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Avain lungs

The lung is the essential organ of respiration in air-breathing vertebrates. Its principal function is to transport oxygen from the atmosphere into the bloodstream, and excrete carbon dioxide from the into the atmosphere. This it accomplishes with its mosaic of specialized cells that form millions of tiny, exceptionally thin-walled air sacs where gas exchange takes place. Lungs also have nonrespiratory functions.Medical terms related to the lung often begin with pulmo-, from the Latin pulmonarius "of the lungs, cognate with the Greek pleumon "lung".

The respiratory function of the lung
Nonrespiratory functions of the lung
Mammalian lungs
Avian lungs
Reptilian lungs
Arachnid lungs
Crustacean lungs
Evolutionary origins

The respiratory function of the lung
Energy production in living organisms often uses oxygen and produces carbon dioxide. Hence, life necessitates an efficient means of oxygen delivery to cells and carbon dioxide excren smaller organisms, such as single-celled bacteria, this process of gas exchange can take place entirely by simple diffusion. In larger organisms this is not possible; only a small proportion of cells are situated close enough to the for oxygen from the atmosphere to enter them through diffusion. Two major evolutionary adaptations made it possible for organisms to attain great multicellularity: an efficient circulatory system that conveyed gases to and from the deepest tissues in the and a large respiratory system that centralized the task of obtaining oxygen from the atmosphere and bringing it into the body, whence it could rapidly be distributed to all tissues via the circulatory system.

In air-breathing vertebrates, respiration occurs in a series of steps. Air is brought into the animal via thes, birds and mammals this often consists of the nose, the pharynx, the larynx, the trachea, the bronchi and bronchioles, and the terminal branches of the repiratory tree. The lungs of these animals are a rich lattice of alveoli, which provide an enormous surface area for gas exchange. A network of fine capillaries transports blood over the surface of alveoli. Oxygen from the air inside the alveoli diffuses into the blood across the exceptionally thin alveolar membranes, and carbon dioxide moves from the blood to the alveoli via the same process. drawing and expulsion of air is driven by muscular action; ietrapods, air was driven into the lungs by the pharyngeal muscles, whereas in reptiles, birds and mammals a more complicated musculo-skeletal system is used. In the mammal, a large muscle, the diaphragm, drives ventilation by periodically altering the intra-thoracic volumd pressure; by increasing volume and decreasing pressure, air is sucked into the airways, and by reducing volume and increasing pressure, the reverse occurs.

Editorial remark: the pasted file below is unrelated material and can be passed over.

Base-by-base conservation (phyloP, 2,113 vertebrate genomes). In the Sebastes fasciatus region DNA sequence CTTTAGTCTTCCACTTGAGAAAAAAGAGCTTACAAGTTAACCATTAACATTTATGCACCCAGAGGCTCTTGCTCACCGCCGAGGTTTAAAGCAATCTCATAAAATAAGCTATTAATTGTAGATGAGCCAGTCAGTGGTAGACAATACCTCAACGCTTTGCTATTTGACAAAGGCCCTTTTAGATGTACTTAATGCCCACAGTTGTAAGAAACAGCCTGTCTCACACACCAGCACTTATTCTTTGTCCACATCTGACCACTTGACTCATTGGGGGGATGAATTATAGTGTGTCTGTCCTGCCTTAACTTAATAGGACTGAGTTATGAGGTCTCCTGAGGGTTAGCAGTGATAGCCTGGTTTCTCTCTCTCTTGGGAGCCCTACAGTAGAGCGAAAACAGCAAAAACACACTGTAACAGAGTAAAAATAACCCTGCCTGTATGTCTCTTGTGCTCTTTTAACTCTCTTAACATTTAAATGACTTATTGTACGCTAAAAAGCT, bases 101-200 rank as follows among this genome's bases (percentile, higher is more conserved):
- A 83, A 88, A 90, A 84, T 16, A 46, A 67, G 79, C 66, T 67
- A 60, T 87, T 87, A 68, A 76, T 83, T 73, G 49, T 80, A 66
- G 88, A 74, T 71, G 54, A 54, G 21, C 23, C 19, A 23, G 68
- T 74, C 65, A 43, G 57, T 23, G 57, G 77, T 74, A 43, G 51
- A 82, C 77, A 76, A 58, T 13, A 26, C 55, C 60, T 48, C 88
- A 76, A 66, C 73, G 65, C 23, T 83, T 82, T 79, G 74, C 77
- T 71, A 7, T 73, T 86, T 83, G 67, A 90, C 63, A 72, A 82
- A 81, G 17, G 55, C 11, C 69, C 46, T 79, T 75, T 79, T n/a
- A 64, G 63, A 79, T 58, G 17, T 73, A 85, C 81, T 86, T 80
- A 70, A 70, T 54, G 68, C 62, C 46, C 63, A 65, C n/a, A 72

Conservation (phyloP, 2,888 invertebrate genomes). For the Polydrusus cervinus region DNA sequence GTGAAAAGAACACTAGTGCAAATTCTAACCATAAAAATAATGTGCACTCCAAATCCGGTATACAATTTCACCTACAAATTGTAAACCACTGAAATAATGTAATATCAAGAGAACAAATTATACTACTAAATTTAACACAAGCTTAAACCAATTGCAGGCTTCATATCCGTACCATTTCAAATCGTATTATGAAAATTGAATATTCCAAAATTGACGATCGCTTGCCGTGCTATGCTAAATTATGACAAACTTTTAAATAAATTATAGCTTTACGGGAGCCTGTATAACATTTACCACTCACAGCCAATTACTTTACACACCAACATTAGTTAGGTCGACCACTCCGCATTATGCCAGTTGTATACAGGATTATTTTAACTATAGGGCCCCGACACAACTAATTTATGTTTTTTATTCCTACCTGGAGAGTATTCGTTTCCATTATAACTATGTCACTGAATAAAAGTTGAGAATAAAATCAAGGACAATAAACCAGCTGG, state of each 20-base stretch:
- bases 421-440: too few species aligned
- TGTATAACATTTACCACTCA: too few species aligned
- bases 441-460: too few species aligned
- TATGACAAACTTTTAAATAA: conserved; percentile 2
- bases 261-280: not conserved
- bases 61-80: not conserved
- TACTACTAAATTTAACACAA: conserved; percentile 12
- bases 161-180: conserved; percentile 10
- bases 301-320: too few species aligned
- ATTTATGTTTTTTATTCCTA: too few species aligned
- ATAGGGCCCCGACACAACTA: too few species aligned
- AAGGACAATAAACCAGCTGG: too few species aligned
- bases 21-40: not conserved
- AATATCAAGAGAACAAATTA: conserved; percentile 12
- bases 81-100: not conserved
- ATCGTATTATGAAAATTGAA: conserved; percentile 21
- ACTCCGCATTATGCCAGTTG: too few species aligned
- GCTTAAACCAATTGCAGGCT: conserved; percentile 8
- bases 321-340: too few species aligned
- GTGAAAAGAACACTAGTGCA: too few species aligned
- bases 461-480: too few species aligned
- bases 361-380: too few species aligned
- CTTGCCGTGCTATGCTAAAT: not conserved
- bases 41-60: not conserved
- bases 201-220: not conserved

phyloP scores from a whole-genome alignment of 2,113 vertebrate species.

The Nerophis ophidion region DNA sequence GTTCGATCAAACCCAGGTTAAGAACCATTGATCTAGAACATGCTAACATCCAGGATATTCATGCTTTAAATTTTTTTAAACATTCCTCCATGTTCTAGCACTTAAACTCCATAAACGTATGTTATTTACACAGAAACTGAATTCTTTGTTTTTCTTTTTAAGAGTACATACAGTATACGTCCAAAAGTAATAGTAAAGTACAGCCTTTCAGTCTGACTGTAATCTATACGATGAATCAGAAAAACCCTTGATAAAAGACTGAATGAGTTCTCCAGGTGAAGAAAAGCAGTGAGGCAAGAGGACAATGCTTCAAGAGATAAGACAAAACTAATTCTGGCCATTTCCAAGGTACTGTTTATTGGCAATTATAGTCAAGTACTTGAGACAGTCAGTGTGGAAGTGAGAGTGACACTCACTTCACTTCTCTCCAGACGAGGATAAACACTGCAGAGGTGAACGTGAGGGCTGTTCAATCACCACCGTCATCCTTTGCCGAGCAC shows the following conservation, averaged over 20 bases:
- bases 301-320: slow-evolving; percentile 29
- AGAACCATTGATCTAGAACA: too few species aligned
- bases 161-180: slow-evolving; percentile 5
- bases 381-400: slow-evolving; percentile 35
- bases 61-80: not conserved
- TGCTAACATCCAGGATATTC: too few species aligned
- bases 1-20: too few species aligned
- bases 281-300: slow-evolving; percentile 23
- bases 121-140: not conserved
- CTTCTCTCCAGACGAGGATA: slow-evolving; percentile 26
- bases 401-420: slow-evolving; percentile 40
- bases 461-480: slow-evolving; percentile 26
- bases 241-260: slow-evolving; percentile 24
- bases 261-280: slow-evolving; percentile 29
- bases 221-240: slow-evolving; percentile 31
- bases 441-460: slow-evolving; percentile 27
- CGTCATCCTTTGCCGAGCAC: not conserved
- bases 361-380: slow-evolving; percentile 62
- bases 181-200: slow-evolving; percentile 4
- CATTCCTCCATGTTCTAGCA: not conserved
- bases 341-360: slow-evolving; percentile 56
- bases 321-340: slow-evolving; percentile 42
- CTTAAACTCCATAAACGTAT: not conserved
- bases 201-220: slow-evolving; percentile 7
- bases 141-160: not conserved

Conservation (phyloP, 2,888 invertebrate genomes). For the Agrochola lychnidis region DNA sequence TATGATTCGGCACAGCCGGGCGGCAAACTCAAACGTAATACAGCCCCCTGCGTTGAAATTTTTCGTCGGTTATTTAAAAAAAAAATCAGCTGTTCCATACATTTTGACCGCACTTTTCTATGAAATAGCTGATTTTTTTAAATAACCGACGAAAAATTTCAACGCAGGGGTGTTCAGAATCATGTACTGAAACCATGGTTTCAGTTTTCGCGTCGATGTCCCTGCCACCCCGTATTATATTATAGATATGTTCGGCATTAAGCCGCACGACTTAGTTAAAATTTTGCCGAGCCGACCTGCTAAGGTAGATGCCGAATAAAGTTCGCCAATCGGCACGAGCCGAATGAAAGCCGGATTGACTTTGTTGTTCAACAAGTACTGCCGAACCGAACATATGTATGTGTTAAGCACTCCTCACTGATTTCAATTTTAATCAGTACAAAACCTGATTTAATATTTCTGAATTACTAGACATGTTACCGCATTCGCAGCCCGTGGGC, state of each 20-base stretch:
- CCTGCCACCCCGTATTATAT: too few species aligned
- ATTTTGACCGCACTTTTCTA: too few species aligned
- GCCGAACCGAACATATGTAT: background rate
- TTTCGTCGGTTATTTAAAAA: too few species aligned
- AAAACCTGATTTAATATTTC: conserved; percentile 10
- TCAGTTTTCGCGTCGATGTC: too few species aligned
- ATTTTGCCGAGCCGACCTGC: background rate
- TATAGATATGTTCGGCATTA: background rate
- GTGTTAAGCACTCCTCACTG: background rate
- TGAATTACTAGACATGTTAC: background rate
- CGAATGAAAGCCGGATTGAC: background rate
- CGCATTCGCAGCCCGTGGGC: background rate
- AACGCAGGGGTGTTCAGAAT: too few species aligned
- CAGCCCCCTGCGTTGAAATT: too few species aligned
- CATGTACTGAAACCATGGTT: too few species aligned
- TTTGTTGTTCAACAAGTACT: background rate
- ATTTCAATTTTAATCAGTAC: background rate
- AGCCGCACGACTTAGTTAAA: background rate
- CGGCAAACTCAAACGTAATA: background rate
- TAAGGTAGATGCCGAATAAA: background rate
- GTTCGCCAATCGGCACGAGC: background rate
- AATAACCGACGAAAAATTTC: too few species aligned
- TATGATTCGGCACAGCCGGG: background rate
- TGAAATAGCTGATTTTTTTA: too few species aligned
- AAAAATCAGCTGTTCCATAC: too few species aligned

Nonrespiratory functions of the lung
In addition to respiratory functions such asexchange and regulation of hydrogen ion concentration, the lungsnfluence the concentration of biologically active substances and drugs used in medicine in arterial blood
filter out small blood clots formed in the systemic veins
serve as a physical layer of soft, shock-absorbent protection for the heart, which the lungs flank and nearly enclose.

Mammalian lungs
The lungs of mammals have a spongy and are honeycombed with epithelium having a much larger surface area in total than the outer surface area of the lung itself. The lungs of humans are typical of this type of lung. The environment of the lung is very moist, which makes them a hospitable environment for bacteria. Many respiratory illnesses are the result of bacterial or viral infection of the lungs.Breathing is largely driven by the diaphragm below, a muscle that by contracting expands the in which the lung is enclosed. The rib cage itself is also able to expand and contract to some degree.As a result, air is sucked into and pushed out of the lungs through the and the bronchial tubes or bronchi; these branch out and end in alveoli which are tiny sacs surrounded by capillaries filled with blood. Here oxygen from the air diffuses into the where it is carried by hemoglobin.The deoxygenated blood from the heart reaches the lungs via the pulmonary artery and, after having been oxygenated, returns via the pulmonary veins.


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